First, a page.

McCORMICK, S.C. - A beautiful day on a beautiful golf course in a beautiful retirement haven might seem like the culmination of a golfer's fantasy.
But the young men breaking par on Monticello Golf Club this weekend are hungrier than that. Like the men who hang out in Hooters restaurants and dare to dream big, the guys who hang around the NGA/Hooters Tour lust after bigger game. Yet it's not women they ogle, it's other golfers.
Specifically, it's former Hooters Tour money leaders Chad Campbell and Zach Johnson, who established the step-by-step career plan for the contenders in the Kandy Waters Memorial Classic at Savannah Lakes Village. Or it's former members Shaun Micheel and Ben Curtis, who have raised the bar to absurd heights.
These young men aren't as far away from glory as it might seem - and they know it.
"The top 10 out here, they've got the game to win anywhere," said Scott Piercy, a Las Vegas native who stands at 7-under through two rounds at Monticello. "They just might not have the heads, yet."
"It's a great tour," said Nick Cassini, the former Georgia golfer keeping his game in shape at Savannah Lakes this week before heading back to the Nationwide Tour. "The competition at the top is outstanding. It compares to the Nationwide Tour at the top."
There was a time when statements like that might have sounded ridiculous, when the Hooters Tour raised more snickers about its name than respect for its game. But the roll call of former Hooters players leaving their mark on the PGA Tour keeps growing longer and stronger. Last week's MCI Heritage winner, Stewart Cink, played out here. Last year's PGA Championship winner Micheel once called the Hooters home. The only pro tournament Curtis has won other than the British Open was a Hooters event.
But it's Campbell and Johnson who truly represent the best this tour has to offer. Both of them led the Hooters Tour money list before going on to become Nationwide Tour players of the year. As a PGA Tour second-year player in 2003, Campbell came in second at the PGA, won the Tour Championship, then won the Bay Hill Invitational in March. Johnson posted his first rookie win at the BellSouth Classic three weeks ago and is tied for the lead in the Shell Houston Open.
"You only have to look at the guys recently - Curtis, Campbell, Zach Johnson - to see you have the chance to become successful," said Simon Nash, the Australian tied for the lead at 9-under through two rounds.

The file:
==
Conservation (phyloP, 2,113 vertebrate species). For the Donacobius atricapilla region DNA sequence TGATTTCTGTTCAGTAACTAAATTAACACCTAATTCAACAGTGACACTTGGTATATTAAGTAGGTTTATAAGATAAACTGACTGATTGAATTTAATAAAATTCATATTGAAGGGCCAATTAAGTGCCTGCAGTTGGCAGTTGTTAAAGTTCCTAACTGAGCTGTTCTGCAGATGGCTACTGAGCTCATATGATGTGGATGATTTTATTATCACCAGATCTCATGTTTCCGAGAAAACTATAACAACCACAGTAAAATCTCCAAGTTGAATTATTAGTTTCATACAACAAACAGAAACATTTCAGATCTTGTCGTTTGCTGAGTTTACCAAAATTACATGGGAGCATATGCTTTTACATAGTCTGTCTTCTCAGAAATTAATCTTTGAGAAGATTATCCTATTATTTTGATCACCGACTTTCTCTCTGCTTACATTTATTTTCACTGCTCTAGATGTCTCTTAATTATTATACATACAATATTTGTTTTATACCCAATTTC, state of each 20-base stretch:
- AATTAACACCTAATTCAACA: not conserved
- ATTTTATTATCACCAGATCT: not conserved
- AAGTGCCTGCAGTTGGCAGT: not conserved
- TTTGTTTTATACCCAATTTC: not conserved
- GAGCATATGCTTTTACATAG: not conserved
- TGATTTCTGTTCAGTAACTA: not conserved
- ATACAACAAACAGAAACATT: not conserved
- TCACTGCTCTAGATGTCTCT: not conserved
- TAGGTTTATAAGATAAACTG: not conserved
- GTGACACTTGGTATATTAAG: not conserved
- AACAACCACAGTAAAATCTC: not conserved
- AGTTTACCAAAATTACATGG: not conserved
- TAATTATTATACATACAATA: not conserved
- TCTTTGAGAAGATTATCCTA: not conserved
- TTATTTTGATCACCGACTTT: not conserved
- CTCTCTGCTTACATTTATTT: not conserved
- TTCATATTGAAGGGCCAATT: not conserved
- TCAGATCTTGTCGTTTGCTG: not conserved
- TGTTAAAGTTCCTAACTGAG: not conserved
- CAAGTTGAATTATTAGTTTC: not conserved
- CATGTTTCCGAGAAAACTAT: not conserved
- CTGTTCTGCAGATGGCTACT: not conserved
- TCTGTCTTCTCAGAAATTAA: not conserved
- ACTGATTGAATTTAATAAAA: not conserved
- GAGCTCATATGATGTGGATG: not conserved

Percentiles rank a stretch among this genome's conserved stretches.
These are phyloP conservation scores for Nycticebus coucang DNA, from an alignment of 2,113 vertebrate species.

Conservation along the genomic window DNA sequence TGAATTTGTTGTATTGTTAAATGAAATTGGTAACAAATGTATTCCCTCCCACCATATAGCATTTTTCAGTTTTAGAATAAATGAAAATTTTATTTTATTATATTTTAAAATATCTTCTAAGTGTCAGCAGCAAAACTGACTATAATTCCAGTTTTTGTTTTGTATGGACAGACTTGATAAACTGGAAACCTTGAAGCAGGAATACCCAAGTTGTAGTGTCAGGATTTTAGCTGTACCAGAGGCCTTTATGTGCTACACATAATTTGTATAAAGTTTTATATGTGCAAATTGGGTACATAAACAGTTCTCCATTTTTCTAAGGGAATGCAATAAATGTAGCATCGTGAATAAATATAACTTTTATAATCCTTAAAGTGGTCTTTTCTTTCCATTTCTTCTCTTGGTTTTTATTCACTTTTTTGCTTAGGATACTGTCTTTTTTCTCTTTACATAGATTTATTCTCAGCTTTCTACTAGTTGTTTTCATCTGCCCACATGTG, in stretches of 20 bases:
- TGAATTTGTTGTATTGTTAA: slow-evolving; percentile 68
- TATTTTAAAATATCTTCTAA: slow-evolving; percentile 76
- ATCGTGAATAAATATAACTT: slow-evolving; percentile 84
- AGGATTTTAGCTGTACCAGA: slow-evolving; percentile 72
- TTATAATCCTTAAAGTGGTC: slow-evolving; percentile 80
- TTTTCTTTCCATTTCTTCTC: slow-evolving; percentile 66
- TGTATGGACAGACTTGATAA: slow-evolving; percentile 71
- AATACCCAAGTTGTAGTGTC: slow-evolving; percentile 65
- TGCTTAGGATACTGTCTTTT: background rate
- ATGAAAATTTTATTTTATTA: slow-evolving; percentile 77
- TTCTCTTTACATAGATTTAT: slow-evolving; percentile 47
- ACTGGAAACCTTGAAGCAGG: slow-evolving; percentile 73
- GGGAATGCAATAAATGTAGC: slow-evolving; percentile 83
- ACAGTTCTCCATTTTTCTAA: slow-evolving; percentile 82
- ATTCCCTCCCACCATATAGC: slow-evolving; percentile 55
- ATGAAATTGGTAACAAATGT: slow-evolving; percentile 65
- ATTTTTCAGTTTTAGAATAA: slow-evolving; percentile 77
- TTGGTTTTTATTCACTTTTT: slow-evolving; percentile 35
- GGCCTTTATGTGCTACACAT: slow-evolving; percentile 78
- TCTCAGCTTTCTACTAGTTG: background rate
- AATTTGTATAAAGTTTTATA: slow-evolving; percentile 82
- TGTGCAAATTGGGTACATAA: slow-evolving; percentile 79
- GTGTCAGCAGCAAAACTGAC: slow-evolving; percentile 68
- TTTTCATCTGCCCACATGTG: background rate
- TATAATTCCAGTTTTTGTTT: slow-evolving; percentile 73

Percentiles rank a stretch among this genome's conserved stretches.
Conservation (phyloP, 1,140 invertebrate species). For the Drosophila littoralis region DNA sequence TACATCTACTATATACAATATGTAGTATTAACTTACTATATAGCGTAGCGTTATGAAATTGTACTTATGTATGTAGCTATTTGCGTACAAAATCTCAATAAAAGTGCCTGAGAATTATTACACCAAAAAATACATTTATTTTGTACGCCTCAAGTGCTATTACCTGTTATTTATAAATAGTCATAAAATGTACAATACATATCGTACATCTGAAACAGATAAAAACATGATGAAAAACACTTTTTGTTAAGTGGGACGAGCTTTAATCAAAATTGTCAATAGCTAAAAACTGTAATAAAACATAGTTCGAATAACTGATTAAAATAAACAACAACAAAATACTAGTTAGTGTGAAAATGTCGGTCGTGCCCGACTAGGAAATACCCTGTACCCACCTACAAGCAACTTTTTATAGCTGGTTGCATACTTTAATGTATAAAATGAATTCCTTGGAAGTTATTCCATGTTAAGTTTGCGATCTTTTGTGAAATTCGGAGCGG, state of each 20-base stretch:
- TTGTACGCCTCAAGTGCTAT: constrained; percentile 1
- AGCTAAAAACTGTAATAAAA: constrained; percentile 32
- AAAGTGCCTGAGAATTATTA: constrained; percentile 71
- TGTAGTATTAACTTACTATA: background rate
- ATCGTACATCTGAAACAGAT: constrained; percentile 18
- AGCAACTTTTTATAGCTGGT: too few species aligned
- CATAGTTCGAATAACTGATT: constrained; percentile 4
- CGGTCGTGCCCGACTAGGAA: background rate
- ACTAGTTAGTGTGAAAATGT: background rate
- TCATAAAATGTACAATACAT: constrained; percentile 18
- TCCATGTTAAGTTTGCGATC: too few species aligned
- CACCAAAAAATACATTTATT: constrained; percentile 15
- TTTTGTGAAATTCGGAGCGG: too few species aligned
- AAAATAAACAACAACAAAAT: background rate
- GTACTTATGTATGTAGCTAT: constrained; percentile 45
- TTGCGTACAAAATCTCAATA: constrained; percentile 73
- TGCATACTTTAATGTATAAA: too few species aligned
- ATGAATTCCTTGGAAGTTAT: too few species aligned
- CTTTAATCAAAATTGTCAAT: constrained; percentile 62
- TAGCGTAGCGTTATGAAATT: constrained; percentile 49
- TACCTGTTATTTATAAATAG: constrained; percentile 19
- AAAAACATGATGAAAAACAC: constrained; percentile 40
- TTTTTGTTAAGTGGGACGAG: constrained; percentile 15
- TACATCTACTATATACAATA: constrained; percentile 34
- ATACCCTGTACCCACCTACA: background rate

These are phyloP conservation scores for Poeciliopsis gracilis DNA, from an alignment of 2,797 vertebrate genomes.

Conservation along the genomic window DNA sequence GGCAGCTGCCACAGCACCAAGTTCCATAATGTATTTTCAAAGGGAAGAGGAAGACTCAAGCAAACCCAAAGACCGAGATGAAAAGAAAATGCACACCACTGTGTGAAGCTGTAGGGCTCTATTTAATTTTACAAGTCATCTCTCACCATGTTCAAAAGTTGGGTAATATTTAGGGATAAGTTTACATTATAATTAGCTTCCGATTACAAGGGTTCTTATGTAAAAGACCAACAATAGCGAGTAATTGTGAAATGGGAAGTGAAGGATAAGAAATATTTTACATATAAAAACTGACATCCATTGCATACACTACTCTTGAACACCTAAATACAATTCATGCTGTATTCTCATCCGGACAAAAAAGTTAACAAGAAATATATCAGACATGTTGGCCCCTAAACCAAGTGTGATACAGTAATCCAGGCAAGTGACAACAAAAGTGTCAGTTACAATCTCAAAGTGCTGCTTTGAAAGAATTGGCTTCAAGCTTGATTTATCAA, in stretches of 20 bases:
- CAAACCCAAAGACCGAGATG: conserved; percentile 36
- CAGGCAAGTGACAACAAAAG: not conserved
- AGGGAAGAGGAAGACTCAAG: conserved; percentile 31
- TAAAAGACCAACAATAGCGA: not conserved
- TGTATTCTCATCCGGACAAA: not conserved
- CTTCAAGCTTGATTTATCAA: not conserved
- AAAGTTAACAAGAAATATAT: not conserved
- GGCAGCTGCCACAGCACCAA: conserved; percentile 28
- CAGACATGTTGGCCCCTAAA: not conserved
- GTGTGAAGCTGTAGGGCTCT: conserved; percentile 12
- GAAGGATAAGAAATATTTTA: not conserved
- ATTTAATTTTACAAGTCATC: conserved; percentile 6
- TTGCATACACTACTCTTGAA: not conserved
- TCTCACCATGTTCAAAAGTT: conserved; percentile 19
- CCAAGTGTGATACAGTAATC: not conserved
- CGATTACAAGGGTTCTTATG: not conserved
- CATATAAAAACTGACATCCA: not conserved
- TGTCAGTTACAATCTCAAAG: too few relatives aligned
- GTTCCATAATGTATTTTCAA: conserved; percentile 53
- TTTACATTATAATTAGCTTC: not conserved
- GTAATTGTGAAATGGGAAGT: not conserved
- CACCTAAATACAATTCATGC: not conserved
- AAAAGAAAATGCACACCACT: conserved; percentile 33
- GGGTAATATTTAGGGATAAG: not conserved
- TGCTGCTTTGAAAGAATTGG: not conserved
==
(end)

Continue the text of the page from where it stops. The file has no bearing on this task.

A quick pass through the parking lot shows just how different the Hooters Tour players are from the PGA Tour elite. There are no courtesy cars filling every space near the clubhouse. Instead there are mostly modest sedans with clothes racks in the back seats, bearing license plates from 21 different states as far away as Washington and Wyoming and two Canadian provinces. The field of 168 includes Aussies and Englishmen and even one Palestinian.
The NGA/Hooters Tour is the third largest men's golf tour in the country and some might argue that it's the third best golf tour in the world. If the Nationwide Tour is Class AAA, this is at least the equivalent of AA. Unlike some mini-tours, the Hooters events are always four rounds with deep fields playing the same course, and the players walk and often carry their own bags.
"The biggest thing is it gives you an atmosphere like a tour event," said Augusta's John Engler. "It's four days, 36-hole cut, you've got to shoot low, you have to walk and it has a tour championship at the end of the season. Plus you've got to learn how to travel."
The Hooters seeks out smaller environments such as McCormick, where the locals tend to appreciate having something semi-big in town. The Kandy Waters event gets high marks for the quality of the course, the welcome atmosphere and the availability of private homes for about half of the field.
"Honestly, this is probably the best I've played in," said Cassini, a former Hooters Tour winner in Huntsville, Ala. "The course is great. The greens are perfect. The people couldn't be nicer."
The only thing missing are the roaring galleries and multimillion dollar purses.
Reach Scott Michaux at (706) 823-3219 firstname.lastname@example.org.